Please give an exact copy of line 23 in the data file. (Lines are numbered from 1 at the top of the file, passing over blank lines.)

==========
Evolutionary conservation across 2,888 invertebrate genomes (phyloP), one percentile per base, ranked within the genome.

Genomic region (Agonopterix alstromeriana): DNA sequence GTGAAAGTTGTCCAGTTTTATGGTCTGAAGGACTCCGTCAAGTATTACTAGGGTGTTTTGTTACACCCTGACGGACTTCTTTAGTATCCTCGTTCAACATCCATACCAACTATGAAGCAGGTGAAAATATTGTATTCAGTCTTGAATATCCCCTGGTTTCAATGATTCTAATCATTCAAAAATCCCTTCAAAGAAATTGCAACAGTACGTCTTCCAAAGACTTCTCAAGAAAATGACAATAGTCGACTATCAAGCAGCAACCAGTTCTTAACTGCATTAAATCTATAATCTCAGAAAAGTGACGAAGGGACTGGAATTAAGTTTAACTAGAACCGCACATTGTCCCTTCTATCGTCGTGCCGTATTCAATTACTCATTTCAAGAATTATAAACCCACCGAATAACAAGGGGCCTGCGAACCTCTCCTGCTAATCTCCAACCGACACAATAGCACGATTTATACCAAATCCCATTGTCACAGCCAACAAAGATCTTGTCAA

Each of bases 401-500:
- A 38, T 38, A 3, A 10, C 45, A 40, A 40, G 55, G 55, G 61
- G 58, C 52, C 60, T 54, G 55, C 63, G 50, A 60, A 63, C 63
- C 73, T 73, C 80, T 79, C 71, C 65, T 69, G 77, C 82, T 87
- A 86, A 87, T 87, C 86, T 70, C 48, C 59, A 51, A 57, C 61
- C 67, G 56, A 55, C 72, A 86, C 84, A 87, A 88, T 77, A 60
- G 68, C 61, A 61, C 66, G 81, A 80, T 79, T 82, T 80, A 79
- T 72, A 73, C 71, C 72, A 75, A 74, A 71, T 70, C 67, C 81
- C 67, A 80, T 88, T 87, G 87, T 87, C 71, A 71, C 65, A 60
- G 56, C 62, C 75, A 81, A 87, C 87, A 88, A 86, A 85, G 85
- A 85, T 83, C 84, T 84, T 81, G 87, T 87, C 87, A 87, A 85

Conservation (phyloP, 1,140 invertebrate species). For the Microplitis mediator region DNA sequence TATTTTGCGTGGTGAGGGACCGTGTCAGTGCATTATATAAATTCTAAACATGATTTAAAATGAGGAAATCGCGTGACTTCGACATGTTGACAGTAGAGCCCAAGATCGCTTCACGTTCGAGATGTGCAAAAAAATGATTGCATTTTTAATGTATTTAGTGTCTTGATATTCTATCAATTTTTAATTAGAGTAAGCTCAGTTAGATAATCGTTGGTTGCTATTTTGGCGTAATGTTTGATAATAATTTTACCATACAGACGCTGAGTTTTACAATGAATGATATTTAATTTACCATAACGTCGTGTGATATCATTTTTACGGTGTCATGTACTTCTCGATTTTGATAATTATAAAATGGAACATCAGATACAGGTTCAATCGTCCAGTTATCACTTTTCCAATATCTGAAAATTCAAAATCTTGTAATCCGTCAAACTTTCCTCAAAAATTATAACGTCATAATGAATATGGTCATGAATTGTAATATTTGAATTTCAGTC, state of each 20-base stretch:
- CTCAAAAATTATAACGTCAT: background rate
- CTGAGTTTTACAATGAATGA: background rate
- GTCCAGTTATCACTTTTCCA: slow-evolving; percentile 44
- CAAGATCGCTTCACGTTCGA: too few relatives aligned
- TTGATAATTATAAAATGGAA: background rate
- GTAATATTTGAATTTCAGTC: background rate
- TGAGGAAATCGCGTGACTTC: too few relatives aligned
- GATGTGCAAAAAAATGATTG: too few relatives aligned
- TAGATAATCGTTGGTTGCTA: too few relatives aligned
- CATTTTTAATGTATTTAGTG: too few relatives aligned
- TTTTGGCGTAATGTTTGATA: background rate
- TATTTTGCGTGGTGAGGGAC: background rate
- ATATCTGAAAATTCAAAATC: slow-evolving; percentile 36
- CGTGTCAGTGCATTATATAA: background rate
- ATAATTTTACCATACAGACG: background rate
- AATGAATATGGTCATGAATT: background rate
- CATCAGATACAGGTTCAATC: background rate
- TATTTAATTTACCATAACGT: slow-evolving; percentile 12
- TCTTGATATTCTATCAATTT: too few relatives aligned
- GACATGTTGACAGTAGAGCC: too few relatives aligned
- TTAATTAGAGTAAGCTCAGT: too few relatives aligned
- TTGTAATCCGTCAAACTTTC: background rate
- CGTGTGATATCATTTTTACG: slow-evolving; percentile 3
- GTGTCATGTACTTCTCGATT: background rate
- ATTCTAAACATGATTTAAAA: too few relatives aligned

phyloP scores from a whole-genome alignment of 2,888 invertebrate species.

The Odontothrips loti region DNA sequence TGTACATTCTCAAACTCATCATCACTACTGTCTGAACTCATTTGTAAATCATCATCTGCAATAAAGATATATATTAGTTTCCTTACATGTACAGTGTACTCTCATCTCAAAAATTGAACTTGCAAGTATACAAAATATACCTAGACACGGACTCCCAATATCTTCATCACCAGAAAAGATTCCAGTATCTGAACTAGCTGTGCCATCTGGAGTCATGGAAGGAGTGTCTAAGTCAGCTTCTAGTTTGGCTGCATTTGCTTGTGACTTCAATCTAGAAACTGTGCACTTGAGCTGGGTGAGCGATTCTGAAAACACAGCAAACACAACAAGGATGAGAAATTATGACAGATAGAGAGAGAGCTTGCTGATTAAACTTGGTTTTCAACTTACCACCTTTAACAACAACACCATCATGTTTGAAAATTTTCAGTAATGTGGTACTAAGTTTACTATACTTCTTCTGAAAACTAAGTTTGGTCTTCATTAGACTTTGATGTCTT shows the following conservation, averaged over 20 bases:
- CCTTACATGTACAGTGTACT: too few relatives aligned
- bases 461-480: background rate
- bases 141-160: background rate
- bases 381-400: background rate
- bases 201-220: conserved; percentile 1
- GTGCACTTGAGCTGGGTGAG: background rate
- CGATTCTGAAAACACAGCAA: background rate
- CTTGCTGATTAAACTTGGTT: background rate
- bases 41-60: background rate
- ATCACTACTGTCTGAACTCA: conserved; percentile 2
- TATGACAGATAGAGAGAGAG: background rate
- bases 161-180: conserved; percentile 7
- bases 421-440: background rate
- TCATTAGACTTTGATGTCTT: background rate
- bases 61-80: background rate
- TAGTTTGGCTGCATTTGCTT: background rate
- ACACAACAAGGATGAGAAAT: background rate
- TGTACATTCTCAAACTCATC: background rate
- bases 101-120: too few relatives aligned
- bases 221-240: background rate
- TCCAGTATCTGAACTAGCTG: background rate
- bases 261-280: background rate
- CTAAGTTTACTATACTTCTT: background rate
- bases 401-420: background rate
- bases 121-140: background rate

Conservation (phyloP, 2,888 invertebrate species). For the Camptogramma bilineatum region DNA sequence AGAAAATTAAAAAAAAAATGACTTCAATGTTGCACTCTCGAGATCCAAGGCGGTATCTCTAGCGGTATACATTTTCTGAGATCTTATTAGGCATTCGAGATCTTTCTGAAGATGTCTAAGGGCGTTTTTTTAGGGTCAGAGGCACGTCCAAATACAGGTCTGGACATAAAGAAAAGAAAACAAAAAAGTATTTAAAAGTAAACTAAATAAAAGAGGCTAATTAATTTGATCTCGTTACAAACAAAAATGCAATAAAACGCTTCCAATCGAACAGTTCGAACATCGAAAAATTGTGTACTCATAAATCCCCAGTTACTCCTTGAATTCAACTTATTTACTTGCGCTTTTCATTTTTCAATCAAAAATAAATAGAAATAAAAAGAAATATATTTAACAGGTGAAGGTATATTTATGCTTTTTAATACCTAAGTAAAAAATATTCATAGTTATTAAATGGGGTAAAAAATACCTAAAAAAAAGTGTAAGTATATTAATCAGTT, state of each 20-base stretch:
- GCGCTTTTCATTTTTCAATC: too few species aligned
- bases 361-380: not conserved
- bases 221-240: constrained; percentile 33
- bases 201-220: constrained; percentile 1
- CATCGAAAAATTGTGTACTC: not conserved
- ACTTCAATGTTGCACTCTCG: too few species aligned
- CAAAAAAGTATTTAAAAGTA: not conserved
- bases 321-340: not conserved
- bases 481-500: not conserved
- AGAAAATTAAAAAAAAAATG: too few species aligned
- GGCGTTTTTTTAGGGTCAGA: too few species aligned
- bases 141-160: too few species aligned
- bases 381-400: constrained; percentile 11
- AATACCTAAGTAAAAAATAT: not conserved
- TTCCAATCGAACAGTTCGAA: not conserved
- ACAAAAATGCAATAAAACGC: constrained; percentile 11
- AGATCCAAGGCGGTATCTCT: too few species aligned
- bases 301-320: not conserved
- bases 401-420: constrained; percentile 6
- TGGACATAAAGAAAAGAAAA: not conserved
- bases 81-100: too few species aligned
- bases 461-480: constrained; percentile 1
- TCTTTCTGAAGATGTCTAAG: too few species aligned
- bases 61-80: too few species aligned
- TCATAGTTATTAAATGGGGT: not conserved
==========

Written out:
- TAGATAATCGTTGGTTGCTA: too few relatives aligned